As a result, MassHealth will cover Harvoni, a drug from Gilead Sciences, for 80 percent of its members who are infected with hepatitis C. About 20 percent of MassHealth members will have access to another Gilead drug, Sovaldi, or to Bristol-Myers Squibb’s drug Daklinza.
Several other drugs in the same class are available, including a new one approved Tuesday. But Graham said that the three drugs covered by MassHealth will cure the vast majority of people with hepatitis C, a virus transmitted through the blood, most often when intravenous drug users share needles.
Marylou Sudders, secretary of the Executive Office of Health and Human Services, said in a statement the goal “is to ensure a sustainable, cost-effective approach to covering MassHealth members who need treatment for hepatitis C infection. . . . We will continue to push drug companies to give us the very best prices on new treatments as they come on the market.”
Currently, about one-third of MassHealth enrollees are eligible for the hepatitis C drugs without restrictions. But the two-thirds who obtain their MassHealth coverage through a private insurer are often denied.
These insurers will pay for the drugs only for patients whose livers are severely damaged, and some also require visits to specialists and evidence of sobriety.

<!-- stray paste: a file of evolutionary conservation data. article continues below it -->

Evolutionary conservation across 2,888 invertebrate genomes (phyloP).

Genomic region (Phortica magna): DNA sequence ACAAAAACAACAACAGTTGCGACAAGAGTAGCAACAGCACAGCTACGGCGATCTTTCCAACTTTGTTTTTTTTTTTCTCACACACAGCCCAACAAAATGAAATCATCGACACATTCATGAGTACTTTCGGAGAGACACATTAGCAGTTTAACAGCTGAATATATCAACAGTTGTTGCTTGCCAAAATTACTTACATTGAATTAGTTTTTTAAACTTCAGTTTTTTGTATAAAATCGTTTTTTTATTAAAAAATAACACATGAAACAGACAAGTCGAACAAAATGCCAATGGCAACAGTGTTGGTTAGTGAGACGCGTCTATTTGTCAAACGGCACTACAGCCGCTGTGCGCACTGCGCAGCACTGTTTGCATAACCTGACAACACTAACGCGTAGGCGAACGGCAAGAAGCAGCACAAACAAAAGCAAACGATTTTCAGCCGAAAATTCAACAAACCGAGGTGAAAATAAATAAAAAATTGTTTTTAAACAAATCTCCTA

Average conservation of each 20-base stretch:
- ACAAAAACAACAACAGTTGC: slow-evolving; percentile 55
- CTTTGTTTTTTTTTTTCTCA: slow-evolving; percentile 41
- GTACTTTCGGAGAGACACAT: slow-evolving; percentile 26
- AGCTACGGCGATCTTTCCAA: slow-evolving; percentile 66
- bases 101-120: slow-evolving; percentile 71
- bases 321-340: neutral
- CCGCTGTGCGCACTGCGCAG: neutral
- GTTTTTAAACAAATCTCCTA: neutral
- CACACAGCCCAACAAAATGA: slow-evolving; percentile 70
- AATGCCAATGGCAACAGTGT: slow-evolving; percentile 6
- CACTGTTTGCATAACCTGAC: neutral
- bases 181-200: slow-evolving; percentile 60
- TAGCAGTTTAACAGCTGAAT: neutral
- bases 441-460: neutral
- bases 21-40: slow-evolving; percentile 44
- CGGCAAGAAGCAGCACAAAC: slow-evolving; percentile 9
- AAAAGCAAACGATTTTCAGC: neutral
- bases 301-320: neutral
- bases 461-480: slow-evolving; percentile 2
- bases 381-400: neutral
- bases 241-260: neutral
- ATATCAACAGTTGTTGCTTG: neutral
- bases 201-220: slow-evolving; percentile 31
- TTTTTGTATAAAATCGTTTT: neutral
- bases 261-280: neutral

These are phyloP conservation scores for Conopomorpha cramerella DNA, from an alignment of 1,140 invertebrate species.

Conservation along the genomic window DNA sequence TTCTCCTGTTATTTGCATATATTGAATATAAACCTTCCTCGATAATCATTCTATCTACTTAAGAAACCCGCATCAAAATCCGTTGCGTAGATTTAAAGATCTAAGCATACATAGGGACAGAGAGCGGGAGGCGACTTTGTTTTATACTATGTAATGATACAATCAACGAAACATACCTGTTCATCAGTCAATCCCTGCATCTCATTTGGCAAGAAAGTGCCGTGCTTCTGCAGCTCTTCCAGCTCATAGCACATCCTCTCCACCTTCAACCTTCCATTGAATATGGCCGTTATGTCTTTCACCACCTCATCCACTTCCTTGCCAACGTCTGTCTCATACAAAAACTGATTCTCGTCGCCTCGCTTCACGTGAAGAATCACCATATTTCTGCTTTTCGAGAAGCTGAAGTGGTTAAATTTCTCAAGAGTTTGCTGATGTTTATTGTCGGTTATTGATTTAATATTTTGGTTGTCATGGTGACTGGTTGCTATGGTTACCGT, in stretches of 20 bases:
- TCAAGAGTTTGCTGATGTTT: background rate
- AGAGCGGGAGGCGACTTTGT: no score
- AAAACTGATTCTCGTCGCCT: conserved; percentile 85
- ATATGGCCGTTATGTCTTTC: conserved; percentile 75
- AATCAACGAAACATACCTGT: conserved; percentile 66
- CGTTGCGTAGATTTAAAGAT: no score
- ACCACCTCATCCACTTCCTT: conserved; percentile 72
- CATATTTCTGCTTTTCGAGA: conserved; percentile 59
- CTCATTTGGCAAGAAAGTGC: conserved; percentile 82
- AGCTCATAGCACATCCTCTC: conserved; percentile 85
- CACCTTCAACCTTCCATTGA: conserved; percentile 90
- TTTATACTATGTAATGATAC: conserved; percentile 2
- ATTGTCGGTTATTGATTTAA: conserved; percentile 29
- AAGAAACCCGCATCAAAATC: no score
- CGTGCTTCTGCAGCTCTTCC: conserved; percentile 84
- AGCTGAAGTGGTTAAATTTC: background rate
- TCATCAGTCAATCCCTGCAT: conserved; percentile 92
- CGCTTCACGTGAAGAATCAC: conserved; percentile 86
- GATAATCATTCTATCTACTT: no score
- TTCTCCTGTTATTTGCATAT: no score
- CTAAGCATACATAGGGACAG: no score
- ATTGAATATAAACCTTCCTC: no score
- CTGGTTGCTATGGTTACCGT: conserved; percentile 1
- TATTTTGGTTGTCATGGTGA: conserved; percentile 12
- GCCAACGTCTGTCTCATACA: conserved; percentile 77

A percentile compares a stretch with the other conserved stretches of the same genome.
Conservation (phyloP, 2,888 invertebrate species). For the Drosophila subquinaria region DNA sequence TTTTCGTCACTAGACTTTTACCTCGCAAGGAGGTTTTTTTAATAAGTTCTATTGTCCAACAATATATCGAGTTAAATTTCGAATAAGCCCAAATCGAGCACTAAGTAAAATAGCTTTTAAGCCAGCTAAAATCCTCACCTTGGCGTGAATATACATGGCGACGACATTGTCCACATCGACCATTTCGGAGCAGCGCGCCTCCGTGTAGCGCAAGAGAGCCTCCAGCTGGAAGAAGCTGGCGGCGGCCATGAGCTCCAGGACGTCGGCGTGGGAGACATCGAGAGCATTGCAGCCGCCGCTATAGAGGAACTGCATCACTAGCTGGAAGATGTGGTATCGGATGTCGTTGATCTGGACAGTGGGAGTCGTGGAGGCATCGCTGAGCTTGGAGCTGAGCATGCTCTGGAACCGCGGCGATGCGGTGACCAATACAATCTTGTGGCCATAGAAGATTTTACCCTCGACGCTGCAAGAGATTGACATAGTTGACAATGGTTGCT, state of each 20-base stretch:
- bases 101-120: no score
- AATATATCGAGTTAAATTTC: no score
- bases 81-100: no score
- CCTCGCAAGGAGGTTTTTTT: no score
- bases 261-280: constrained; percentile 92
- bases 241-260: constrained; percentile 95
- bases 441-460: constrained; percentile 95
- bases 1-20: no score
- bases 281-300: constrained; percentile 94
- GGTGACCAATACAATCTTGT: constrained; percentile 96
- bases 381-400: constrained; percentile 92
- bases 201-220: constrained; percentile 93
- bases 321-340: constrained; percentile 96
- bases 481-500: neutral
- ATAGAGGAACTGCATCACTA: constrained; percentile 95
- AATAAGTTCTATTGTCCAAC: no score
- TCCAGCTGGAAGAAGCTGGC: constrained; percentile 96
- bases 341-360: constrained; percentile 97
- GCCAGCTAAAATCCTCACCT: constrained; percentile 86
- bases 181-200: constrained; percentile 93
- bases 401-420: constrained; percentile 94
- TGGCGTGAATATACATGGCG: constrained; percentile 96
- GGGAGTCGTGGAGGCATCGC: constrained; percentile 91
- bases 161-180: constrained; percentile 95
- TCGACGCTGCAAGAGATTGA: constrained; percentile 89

Effective Aug. 1, MassHealth will require the insurers to eliminate those restrictions.
Eric Linzer, spokesman for the Massachusetts Association of Health Plans, said insurers have few details but praised MassHealth’s action as “an important step to rein in the high cost of these drugs.”
MassHealth, which pays for health care for more than 1.85 million low- and moderate-income people and people with disabilities, negotiated the rebates with Gilead after state Attorney General Maura Healey warned the company in January that it faced possible legal action unless it lowered the price of Harvoni and Sovaldi.
The attorney general is trying to get discounts for other sectors of state government that serve thousands of residents but aren’t eligible for the MassHealth rebates.
Her office is negotiating for better prices for the state Office of Pharmacy Services, which purchases medicines for the Department of Corrections, the Department of Public Health, the Department of Mental Health, and state hospitals.
Massachusetts has become a focal point in the growing backlash against soaring prescription drug prices, which can run tens of thousand of dollars a year for mass market medicines and hundreds of thousands a year for rare disease therapies.
In addition to Healey’s efforts with Gilead, state Senator Mark C. Montigny, a New Bedford Democrat, has proposed sweeping provisions to rein in drug prices. And a Boston watchdog group, the Institute for Clinical and Economic Review, is working on frameworks for pricing medicines based on their value to patients.
Robert Weisman of the Globe staff contributed to this report. Felice J. Freyer can be reached at firstname.lastname@example.org.